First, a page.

Racetrack repairs running a record race
WE WILL rebuild.
In the wake of the recent flooding from Cyclone Debbie that tore through Callaghan Park Racecourse, the racing clubs were forced to dig deep into their own pockets to fund the rebuilding process.
Now the State Government has extended a $407,000 capital grants to help the Rockhampton Jockey and Greyhound clubs get back on their feet.
Chairman of the Jockey Club Rob Carr said it was a great feeling getting the money back that they spent.
"Without the State Government, we'd be on our knees,” Mr Carr said.
"It was a real good gesture for them to come up and inspect the track. Our member Bill Byrne, he's been instrumental in gaining this money.
"As a major regional racing centre in Queensland, we appreciate it very much.
Mr Carr said although their track was now as good as any in Queensland, it was a different story at the height of the flood when the Callaghan Park offices were submerged by water 1.5 metres deep with a half a metre of water across the race course.
"We'd like to relocate the office section and make that a race day office and get to higher ground and we're now putting that into our submissions,” he said.
"The main damage was to the training tracks, they were in a hell of a mess, washouts, scouring, the base of the track was damaged and at the bottom of the stables.”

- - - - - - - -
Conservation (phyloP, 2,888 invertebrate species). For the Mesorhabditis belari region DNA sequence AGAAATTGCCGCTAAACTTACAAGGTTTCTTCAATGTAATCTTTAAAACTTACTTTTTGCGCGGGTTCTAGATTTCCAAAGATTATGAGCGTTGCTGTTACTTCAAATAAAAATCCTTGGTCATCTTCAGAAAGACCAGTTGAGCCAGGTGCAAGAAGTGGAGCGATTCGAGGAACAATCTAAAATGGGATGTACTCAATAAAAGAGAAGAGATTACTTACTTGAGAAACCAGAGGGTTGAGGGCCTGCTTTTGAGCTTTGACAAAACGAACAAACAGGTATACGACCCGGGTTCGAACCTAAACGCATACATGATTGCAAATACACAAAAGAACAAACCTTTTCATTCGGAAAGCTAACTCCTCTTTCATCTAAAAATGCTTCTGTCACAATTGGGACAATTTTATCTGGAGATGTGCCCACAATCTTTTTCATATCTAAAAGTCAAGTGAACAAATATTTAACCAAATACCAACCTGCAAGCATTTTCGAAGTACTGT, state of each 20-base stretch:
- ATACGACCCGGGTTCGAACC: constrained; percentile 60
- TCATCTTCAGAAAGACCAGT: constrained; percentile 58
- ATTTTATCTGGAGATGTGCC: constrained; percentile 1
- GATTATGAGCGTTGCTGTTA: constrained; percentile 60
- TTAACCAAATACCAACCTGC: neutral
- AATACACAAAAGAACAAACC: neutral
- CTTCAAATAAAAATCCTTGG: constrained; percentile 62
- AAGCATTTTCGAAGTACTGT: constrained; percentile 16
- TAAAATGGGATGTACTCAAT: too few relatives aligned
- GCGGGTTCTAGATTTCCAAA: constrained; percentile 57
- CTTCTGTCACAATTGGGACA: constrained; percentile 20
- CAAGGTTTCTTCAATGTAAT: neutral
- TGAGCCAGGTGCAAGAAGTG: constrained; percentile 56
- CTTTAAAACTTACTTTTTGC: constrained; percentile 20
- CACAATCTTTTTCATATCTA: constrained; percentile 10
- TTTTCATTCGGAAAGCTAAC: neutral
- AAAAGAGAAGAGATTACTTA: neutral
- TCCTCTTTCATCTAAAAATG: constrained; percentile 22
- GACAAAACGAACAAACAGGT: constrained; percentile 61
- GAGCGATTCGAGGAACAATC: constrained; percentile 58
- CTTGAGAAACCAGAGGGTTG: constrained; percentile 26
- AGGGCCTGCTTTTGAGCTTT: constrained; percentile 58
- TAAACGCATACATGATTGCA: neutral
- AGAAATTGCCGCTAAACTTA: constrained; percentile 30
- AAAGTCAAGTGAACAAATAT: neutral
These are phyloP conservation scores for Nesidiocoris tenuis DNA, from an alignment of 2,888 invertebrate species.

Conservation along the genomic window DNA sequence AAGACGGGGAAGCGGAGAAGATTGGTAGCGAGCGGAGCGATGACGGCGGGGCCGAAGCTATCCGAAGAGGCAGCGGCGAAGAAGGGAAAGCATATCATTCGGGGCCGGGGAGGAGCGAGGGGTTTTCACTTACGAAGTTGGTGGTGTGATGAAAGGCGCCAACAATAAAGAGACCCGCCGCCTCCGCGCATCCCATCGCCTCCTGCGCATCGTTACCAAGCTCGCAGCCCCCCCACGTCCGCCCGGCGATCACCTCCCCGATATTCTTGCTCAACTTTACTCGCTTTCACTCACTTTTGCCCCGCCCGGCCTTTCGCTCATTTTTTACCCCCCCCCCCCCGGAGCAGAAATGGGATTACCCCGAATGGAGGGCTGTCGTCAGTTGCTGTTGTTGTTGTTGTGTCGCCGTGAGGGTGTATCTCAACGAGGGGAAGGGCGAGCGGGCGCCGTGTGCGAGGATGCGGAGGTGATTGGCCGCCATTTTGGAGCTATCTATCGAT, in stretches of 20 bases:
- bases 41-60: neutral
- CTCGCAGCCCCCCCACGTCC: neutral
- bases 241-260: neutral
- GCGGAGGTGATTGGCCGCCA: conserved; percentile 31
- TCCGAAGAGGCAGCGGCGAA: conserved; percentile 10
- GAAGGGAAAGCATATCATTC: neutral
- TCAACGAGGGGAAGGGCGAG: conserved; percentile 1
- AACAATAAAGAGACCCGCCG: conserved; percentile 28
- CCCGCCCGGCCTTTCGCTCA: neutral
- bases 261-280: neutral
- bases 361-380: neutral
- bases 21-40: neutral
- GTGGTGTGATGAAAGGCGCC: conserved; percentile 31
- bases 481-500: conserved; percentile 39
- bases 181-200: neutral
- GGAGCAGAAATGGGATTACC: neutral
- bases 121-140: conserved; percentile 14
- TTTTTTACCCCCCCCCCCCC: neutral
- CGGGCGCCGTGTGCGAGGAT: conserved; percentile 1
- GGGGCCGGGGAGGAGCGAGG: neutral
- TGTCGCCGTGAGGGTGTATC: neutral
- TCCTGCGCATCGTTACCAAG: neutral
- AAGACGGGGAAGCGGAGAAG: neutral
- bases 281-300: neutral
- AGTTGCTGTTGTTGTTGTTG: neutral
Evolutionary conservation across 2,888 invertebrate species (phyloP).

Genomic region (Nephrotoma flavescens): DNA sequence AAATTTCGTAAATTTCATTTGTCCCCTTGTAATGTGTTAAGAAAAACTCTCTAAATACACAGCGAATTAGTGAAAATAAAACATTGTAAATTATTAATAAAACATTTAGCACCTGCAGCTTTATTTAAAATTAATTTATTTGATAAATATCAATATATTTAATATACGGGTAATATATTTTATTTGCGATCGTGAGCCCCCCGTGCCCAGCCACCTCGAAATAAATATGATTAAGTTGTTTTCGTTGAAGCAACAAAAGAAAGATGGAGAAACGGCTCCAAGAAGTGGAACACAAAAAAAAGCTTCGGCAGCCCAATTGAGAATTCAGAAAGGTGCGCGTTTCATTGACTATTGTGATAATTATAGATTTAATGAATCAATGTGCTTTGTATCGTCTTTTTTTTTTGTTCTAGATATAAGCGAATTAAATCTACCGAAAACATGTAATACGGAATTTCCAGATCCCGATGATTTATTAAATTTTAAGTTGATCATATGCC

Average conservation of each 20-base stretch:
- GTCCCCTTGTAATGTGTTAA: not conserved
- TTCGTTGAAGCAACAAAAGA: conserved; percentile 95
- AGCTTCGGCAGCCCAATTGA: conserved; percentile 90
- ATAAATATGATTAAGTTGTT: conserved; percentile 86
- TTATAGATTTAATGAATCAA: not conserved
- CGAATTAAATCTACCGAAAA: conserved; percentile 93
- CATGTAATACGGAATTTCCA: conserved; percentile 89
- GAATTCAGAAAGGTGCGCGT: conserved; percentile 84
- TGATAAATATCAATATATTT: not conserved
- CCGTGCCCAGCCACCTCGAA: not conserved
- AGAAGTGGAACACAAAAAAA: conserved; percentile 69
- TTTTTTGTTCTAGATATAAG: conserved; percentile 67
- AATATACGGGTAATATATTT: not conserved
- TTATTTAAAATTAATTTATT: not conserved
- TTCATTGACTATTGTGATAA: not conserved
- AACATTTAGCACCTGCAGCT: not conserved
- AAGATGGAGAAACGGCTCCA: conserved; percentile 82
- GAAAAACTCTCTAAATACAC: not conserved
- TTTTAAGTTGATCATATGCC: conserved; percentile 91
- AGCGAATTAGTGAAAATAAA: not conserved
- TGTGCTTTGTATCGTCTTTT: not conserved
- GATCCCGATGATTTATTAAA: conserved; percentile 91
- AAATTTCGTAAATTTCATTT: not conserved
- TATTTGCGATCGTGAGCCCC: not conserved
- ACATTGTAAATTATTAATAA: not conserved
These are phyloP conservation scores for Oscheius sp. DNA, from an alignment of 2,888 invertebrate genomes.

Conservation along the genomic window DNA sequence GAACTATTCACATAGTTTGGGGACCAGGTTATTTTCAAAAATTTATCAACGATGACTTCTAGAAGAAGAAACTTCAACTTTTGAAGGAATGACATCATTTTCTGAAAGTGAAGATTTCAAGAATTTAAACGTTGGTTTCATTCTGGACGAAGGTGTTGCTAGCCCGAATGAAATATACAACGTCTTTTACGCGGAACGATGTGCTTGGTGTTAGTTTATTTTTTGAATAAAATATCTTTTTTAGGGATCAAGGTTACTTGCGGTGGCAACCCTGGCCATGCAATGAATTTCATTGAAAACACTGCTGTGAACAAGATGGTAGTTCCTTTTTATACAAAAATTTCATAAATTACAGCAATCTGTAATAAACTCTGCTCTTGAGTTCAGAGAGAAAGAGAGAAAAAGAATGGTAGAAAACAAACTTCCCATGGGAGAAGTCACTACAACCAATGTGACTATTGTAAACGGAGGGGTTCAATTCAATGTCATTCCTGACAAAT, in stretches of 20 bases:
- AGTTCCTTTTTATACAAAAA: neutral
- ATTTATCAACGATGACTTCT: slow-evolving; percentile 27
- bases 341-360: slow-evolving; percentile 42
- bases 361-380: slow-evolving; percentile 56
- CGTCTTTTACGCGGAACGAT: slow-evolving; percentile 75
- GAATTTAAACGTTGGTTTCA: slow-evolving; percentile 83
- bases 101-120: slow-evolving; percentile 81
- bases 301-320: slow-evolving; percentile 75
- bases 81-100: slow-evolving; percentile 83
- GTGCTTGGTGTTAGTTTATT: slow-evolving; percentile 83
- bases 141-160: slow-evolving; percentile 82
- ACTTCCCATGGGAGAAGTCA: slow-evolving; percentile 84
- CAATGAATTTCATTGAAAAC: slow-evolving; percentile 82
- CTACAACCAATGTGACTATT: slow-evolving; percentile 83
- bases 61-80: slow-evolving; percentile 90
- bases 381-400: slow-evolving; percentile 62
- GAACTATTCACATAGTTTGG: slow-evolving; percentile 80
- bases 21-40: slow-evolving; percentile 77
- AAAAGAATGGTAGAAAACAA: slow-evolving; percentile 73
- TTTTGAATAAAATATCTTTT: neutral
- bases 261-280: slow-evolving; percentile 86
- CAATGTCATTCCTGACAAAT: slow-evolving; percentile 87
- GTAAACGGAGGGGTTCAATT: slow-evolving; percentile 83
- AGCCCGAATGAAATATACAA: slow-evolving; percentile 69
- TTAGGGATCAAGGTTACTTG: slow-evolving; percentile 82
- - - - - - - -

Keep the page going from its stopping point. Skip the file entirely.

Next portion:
But now after the extensive repair work, Mr Carr said the trainers and jockeys were coming back to him saying it's a beautiful track.
Member for Rockhampton Bill Byrne said he was delighted that Racing Minister Grace Grace had agreed to fund repairs to buildings and racing infrastructure at Callaghan Park.
"It is clearly in everyone's interest in Rockhampton to get the facilities up and running again as quickly as possible and I know this help will be very well received in our community.”
"It is certainly the intention of the Palaszczuk Government to support this club as a glowing example of successful regional racing in Queensland and one that I'm particularly keen about and support.
Mr Byrne said his government recognised regional racing was a cornerstone in the Rockhampton community playing a vital role in providing the social fabric for the region in addition to driving part time and full time employment.
Rockhampton Jockey Club CEO Tony Fenlon said now these repairs were complete, it was full steam ahead towards the Winter Racing Carnival featuring five race meetings between the 9th and 24th of June culminating in the Rockhampton Cup on the 24th.
"We look forward to having a fantastic carnival, the facilities are in A1 condition and the more people we can see at the track over those five race meetings, the better off we'll all be,” Mr Fenlon said.